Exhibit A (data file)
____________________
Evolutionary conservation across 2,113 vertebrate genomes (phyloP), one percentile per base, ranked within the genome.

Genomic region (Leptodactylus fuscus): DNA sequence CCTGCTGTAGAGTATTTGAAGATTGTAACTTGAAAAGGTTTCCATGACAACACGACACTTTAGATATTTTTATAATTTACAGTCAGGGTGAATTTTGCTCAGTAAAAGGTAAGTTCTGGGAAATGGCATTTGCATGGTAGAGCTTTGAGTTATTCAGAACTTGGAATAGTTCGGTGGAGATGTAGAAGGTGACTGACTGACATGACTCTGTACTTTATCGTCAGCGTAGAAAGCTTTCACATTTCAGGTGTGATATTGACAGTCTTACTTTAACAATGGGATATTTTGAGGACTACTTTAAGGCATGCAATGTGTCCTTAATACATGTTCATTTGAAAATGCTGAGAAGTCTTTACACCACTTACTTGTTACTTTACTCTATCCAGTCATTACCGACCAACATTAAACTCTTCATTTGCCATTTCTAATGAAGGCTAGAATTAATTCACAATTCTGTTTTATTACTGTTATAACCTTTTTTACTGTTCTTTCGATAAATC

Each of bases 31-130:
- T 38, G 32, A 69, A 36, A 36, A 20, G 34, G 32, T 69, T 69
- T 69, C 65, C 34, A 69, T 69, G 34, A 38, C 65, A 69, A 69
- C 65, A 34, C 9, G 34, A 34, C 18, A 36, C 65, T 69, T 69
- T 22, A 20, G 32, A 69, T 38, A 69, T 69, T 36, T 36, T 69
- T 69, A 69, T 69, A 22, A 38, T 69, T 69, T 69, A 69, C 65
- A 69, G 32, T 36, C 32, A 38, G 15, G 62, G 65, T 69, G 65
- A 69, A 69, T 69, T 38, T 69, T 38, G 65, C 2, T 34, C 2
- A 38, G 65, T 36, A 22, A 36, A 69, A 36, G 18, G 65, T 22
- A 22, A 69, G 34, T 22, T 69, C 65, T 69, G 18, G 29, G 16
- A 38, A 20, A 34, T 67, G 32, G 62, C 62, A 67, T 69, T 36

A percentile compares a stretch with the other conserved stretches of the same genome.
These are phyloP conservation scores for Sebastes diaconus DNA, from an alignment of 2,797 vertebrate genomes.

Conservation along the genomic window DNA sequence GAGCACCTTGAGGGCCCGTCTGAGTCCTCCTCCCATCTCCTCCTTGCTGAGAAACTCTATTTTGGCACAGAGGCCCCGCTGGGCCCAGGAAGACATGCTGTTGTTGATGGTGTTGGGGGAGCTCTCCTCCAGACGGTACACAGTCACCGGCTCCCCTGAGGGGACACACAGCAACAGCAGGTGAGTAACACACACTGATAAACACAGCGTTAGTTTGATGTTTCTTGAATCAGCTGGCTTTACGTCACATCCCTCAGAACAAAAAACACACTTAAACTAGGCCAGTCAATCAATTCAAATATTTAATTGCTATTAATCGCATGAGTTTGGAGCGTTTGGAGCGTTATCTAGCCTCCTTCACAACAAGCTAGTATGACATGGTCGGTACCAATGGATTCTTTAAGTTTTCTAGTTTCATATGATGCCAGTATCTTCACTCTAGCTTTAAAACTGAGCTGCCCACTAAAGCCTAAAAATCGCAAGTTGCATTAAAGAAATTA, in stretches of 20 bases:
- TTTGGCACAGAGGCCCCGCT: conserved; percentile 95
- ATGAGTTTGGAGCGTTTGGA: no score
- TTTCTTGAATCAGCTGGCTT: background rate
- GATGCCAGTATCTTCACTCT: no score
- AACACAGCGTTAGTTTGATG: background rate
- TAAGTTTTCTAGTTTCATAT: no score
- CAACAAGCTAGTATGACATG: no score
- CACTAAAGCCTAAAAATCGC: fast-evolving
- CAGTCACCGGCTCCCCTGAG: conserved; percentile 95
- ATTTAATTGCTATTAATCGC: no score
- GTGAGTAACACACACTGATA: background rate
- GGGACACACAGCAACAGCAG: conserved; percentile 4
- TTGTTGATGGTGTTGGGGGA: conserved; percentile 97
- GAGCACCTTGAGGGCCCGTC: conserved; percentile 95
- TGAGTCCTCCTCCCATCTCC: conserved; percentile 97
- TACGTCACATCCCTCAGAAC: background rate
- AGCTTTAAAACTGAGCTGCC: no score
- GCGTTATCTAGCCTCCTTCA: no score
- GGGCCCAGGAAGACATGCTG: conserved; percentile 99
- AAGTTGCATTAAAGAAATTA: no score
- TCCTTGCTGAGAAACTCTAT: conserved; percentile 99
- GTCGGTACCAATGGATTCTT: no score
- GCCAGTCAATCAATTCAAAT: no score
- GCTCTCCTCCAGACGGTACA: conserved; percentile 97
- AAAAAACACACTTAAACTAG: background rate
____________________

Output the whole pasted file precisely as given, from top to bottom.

Evolutionary conservation across 2,113 vertebrate genomes (phyloP), one percentile per base, ranked within the genome.

Genomic region (Leptodactylus fuscus): DNA sequence CCTGCTGTAGAGTATTTGAAGATTGTAACTTGAAAAGGTTTCCATGACAACACGACACTTTAGATATTTTTATAATTTACAGTCAGGGTGAATTTTGCTCAGTAAAAGGTAAGTTCTGGGAAATGGCATTTGCATGGTAGAGCTTTGAGTTATTCAGAACTTGGAATAGTTCGGTGGAGATGTAGAAGGTGACTGACTGACATGACTCTGTACTTTATCGTCAGCGTAGAAAGCTTTCACATTTCAGGTGTGATATTGACAGTCTTACTTTAACAATGGGATATTTTGAGGACTACTTTAAGGCATGCAATGTGTCCTTAATACATGTTCATTTGAAAATGCTGAGAAGTCTTTACACCACTTACTTGTTACTTTACTCTATCCAGTCATTACCGACCAACATTAAACTCTTCATTTGCCATTTCTAATGAAGGCTAGAATTAATTCACAATTCTGTTTTATTACTGTTATAACCTTTTTTACTGTTCTTTCGATAAATC

Each of bases 31-130:
- T 38, G 32, A 69, A 36, A 36, A 20, G 34, G 32, T 69, T 69
- T 69, C 65, C 34, A 69, T 69, G 34, A 38, C 65, A 69, A 69
- C 65, A 34, C 9, G 34, A 34, C 18, A 36, C 65, T 69, T 69
- T 22, A 20, G 32, A 69, T 38, A 69, T 69, T 36, T 36, T 69
- T 69, A 69, T 69, A 22, A 38, T 69, T 69, T 69, A 69, C 65
- A 69, G 32, T 36, C 32, A 38, G 15, G 62, G 65, T 69, G 65
- A 69, A 69, T 69, T 38, T 69, T 38, G 65, C 2, T 34, C 2
- A 38, G 65, T 36, A 22, A 36, A 69, A 36, G 18, G 65, T 22
- A 22, A 69, G 34, T 22, T 69, C 65, T 69, G 18, G 29, G 16
- A 38, A 20, A 34, T 67, G 32, G 62, C 62, A 67, T 69, T 36

A percentile compares a stretch with the other conserved stretches of the same genome.
These are phyloP conservation scores for Sebastes diaconus DNA, from an alignment of 2,797 vertebrate genomes.

Conservation along the genomic window DNA sequence GAGCACCTTGAGGGCCCGTCTGAGTCCTCCTCCCATCTCCTCCTTGCTGAGAAACTCTATTTTGGCACAGAGGCCCCGCTGGGCCCAGGAAGACATGCTGTTGTTGATGGTGTTGGGGGAGCTCTCCTCCAGACGGTACACAGTCACCGGCTCCCCTGAGGGGACACACAGCAACAGCAGGTGAGTAACACACACTGATAAACACAGCGTTAGTTTGATGTTTCTTGAATCAGCTGGCTTTACGTCACATCCCTCAGAACAAAAAACACACTTAAACTAGGCCAGTCAATCAATTCAAATATTTAATTGCTATTAATCGCATGAGTTTGGAGCGTTTGGAGCGTTATCTAGCCTCCTTCACAACAAGCTAGTATGACATGGTCGGTACCAATGGATTCTTTAAGTTTTCTAGTTTCATATGATGCCAGTATCTTCACTCTAGCTTTAAAACTGAGCTGCCCACTAAAGCCTAAAAATCGCAAGTTGCATTAAAGAAATTA, in stretches of 20 bases:
- TTTGGCACAGAGGCCCCGCT: conserved; percentile 95
- ATGAGTTTGGAGCGTTTGGA: no score
- TTTCTTGAATCAGCTGGCTT: background rate
- GATGCCAGTATCTTCACTCT: no score
- AACACAGCGTTAGTTTGATG: background rate
- TAAGTTTTCTAGTTTCATAT: no score
- CAACAAGCTAGTATGACATG: no score
- CACTAAAGCCTAAAAATCGC: fast-evolving
- CAGTCACCGGCTCCCCTGAG: conserved; percentile 95
- ATTTAATTGCTATTAATCGC: no score
- GTGAGTAACACACACTGATA: background rate
- GGGACACACAGCAACAGCAG: conserved; percentile 4
- TTGTTGATGGTGTTGGGGGA: conserved; percentile 97
- GAGCACCTTGAGGGCCCGTC: conserved; percentile 95
- TGAGTCCTCCTCCCATCTCC: conserved; percentile 97
- TACGTCACATCCCTCAGAAC: background rate
- AGCTTTAAAACTGAGCTGCC: no score
- GCGTTATCTAGCCTCCTTCA: no score
- GGGCCCAGGAAGACATGCTG: conserved; percentile 99
- AAGTTGCATTAAAGAAATTA: no score
- TCCTTGCTGAGAAACTCTAT: conserved; percentile 99
- GTCGGTACCAATGGATTCTT: no score
- GCCAGTCAATCAATTCAAAT: no score
- GCTCTCCTCCAGACGGTACA: conserved; percentile 97
- AAAAAACACACTTAAACTAG: background rate